Take, for instance, one small detail: During the race, my table still has the fancy white tablecloth on it. But that’s only because nobody else has eaten there yet. Underneath is a white vinyl covering, ready for whoever sits here after I’m finished. Every other table has already been converted to the vinyl look. Somehow, this place is both exclusive and down-to-earth.

Same with NASCAR: the sport of moonshiners run by millionaires. The sport of greasy-fingered outlaws orchestrated by squeaky-clean corporate spokespeople. The sport where teams spend millions of dollars fine-tuning the cars to fractions of fractions of inches, then pound on them with sledgehammers when they get dented.

You can see all of this from the buffet, 10 steps from the window. I turn my back on the race and wait in line for food. There’s not a mad dash, exactly, but each guest has an hour to eat and clear out, so the queue is constant. I grab steak and chicken and potatoes, and wash all that down with a can of beer, because today a bottle would be bourgeois and a glass would be as out of place as a right turn down below.

The dessert tray is something to behold, stacked with cakes and cheesecakes and pies and chocolate beyond measure. I briefly consider shouting JOHNSON! and, when everybody looks at the track, stuffing as much of that chocolaty goodness as will fit into my bag.

NASCAR: the sport of moonshiners run by millionaires. The sport of greasy-fingered outlaws orchestrated by squeaky-clean corporate spokespeople.

Two months later, I’m back. My wife and I take our time studying the menu. This time, we’ve got all night, and we plan to take it. The waiter adroitly appears when we need him and disappears when we don’t.

She gently grills him on the menu. He knows every item like Jeff Gordon knows every turn on the racetrack below. If the waiter doesn’t have an answer, he admits it, and goes looking for one.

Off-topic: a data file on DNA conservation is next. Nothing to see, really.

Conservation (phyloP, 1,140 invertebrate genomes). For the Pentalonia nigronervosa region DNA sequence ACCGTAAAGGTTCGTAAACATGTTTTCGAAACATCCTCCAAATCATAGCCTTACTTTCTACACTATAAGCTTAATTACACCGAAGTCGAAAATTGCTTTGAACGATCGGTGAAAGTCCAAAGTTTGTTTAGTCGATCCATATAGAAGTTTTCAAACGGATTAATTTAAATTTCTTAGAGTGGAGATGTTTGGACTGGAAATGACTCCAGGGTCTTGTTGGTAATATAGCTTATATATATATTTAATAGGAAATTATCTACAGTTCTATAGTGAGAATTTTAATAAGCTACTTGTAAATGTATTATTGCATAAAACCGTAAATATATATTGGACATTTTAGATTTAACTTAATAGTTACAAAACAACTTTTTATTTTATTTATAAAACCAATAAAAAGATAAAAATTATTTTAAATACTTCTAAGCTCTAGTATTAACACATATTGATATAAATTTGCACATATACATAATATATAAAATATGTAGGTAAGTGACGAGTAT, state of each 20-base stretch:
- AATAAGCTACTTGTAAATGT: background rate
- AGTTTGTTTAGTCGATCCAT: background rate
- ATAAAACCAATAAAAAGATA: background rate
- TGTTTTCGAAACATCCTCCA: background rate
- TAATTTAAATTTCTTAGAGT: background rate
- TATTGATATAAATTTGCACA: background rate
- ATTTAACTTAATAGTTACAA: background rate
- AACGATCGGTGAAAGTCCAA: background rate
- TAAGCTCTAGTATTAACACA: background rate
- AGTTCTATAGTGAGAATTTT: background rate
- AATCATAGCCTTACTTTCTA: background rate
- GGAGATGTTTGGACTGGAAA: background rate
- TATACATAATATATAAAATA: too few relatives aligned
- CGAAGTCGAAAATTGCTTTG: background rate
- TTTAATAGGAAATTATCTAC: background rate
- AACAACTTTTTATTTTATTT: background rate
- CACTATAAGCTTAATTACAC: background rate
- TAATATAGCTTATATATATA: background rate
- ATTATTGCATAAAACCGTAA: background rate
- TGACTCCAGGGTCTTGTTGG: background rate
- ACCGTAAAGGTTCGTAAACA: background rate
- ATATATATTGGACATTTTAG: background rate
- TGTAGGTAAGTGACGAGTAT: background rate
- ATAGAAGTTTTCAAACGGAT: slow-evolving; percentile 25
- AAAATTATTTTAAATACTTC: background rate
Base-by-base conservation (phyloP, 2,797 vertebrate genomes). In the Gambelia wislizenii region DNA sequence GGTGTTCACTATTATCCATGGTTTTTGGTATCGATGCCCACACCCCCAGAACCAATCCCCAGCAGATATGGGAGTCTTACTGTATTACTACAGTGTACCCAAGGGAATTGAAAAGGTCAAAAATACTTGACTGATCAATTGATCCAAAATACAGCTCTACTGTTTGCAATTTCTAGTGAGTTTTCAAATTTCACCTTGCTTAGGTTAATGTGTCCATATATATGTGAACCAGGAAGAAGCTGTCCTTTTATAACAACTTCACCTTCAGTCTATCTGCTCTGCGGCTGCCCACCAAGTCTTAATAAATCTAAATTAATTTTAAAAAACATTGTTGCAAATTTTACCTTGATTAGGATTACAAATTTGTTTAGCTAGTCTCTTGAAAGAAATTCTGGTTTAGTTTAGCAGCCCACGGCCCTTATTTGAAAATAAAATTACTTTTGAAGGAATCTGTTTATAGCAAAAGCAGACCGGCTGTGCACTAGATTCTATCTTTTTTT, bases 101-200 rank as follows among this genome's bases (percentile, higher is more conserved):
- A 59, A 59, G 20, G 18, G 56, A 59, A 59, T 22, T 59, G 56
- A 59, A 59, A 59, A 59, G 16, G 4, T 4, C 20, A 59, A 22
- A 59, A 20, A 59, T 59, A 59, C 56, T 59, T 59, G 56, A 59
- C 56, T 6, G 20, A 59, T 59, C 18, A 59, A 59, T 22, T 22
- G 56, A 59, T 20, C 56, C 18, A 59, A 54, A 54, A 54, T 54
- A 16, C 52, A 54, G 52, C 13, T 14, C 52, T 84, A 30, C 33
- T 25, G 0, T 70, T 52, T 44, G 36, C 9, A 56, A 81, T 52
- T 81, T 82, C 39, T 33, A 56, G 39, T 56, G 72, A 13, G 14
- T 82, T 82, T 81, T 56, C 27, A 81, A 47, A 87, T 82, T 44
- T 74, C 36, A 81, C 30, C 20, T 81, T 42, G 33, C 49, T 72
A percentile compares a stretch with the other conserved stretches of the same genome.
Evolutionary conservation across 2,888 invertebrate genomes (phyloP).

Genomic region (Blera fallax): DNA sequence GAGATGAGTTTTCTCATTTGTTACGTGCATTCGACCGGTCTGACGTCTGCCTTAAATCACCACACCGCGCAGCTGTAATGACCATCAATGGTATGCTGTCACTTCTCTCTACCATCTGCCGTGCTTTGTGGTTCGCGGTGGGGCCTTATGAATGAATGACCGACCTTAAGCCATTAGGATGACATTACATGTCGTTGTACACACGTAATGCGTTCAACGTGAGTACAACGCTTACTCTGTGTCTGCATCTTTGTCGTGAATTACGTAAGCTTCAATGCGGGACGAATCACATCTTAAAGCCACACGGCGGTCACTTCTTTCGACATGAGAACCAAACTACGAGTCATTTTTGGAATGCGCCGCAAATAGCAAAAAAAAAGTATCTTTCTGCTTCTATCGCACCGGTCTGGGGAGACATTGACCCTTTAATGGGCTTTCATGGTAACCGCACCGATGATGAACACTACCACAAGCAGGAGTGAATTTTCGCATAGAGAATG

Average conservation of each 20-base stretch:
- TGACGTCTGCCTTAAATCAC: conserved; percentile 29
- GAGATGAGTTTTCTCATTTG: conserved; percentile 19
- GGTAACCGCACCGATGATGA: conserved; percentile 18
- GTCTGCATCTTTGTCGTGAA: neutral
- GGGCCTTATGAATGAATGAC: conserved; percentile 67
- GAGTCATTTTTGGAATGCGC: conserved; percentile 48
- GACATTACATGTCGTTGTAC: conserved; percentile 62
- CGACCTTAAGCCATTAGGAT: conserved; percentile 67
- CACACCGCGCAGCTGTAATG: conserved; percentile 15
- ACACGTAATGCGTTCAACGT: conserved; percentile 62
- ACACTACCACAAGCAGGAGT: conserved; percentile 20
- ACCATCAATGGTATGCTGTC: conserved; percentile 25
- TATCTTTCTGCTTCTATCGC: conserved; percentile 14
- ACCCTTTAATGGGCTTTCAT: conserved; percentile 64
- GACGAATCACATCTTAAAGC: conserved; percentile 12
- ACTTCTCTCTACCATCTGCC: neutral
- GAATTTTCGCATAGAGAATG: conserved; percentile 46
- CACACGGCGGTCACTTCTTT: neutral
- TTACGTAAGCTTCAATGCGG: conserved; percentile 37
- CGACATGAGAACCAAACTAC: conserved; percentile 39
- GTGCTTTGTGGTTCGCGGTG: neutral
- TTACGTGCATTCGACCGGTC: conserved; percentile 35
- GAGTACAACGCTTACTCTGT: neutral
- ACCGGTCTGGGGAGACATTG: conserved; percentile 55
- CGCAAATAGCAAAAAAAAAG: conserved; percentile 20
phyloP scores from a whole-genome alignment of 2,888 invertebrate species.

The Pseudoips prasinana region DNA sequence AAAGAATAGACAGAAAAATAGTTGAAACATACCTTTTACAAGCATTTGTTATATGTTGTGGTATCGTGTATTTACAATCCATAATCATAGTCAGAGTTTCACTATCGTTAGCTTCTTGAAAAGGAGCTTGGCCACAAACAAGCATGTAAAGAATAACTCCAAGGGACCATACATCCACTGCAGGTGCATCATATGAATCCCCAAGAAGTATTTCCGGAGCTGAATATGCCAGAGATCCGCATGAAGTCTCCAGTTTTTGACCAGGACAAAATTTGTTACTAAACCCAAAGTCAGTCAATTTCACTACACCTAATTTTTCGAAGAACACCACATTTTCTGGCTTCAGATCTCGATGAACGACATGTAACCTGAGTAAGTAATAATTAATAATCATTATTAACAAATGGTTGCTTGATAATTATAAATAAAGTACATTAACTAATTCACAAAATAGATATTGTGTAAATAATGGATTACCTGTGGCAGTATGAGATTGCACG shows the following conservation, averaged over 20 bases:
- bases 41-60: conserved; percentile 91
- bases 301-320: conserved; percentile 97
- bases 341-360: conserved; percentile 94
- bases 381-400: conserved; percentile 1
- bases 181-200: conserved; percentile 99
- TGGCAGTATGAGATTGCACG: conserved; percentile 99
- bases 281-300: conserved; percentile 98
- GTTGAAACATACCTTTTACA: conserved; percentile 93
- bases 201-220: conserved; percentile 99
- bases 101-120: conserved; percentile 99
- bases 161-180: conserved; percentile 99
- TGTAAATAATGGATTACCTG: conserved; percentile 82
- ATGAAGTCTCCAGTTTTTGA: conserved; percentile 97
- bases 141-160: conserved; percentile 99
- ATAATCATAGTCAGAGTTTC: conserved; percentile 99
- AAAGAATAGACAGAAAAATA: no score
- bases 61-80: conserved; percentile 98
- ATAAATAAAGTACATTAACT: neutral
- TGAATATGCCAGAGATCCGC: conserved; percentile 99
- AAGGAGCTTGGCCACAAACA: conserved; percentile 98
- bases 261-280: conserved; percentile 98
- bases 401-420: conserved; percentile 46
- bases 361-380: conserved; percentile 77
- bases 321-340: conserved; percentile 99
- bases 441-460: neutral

I love waiters who answer honestly when asked what their favorite item is. He’s a big fan of the salmon, only he subs out the sides. It’s fitting that he recommends something you wouldn’t normally get every day.

The filet caprese captures my eye because it combines two of my favorite food items — filet and a word I’m not sure how to pronounce.

As we wait for our entrées, we munch on the freshly baked bread. We crunch through an order of goat cheese crostini with rapini. We nurse wine. The sun sets, casting the silent track into darkness.

Did you ever take a bite of something so good it made you laugh? That happens when my meal arrives. I think about what Kail told me about being glad that he works at a restaurant that’s different every day. I agree with him, except for one small point: I would gladly eat filet caprese over and
over again.

The only other dinner party here leaves. When I ate here during the race, I looked around and saw, I’m guessing, 60,000 people across the Speedway property. Now I can see only my wife. Made for the masses, the race-day buffet overflowed with food. Made just for me, my plate feels intimate in comparison. We take our time. This is not a race. We can always come back for that.

This story was published on

Crossman is a freelance writer based in Charlotte. He spent 12 years at the Sporting News and has 10 national writing awards. Crossman’s work has appeared in the notable mention section of the Best American Sports Writing anthology three times.